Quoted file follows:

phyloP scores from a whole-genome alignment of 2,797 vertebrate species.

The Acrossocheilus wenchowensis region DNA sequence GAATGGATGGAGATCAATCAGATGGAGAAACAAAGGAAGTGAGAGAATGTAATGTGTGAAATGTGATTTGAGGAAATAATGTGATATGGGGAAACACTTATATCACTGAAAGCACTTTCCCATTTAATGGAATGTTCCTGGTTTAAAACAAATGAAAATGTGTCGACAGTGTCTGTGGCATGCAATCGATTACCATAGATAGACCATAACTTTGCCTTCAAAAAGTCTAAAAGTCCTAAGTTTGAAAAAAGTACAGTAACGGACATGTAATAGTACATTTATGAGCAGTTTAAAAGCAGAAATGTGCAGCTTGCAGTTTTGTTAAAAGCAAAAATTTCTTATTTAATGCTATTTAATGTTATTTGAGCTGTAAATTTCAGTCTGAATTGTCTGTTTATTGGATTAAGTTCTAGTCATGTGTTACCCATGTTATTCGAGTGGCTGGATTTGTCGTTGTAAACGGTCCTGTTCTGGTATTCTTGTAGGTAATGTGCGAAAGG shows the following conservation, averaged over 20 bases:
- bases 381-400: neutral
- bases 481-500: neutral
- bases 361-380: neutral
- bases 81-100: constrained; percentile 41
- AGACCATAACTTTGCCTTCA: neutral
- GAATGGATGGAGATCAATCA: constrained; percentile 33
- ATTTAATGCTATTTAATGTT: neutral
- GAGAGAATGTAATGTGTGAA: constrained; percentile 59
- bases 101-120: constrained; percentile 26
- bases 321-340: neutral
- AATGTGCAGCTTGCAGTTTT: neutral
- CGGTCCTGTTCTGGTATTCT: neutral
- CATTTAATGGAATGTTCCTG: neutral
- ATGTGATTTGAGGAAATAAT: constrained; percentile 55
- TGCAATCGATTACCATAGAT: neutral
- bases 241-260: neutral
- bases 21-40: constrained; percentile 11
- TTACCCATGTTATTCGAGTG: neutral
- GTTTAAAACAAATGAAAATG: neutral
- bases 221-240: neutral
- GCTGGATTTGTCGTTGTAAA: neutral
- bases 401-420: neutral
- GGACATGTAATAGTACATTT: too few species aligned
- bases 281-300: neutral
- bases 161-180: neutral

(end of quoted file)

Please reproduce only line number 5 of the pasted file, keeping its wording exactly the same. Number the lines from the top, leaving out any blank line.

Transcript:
- bases 361-380: neutral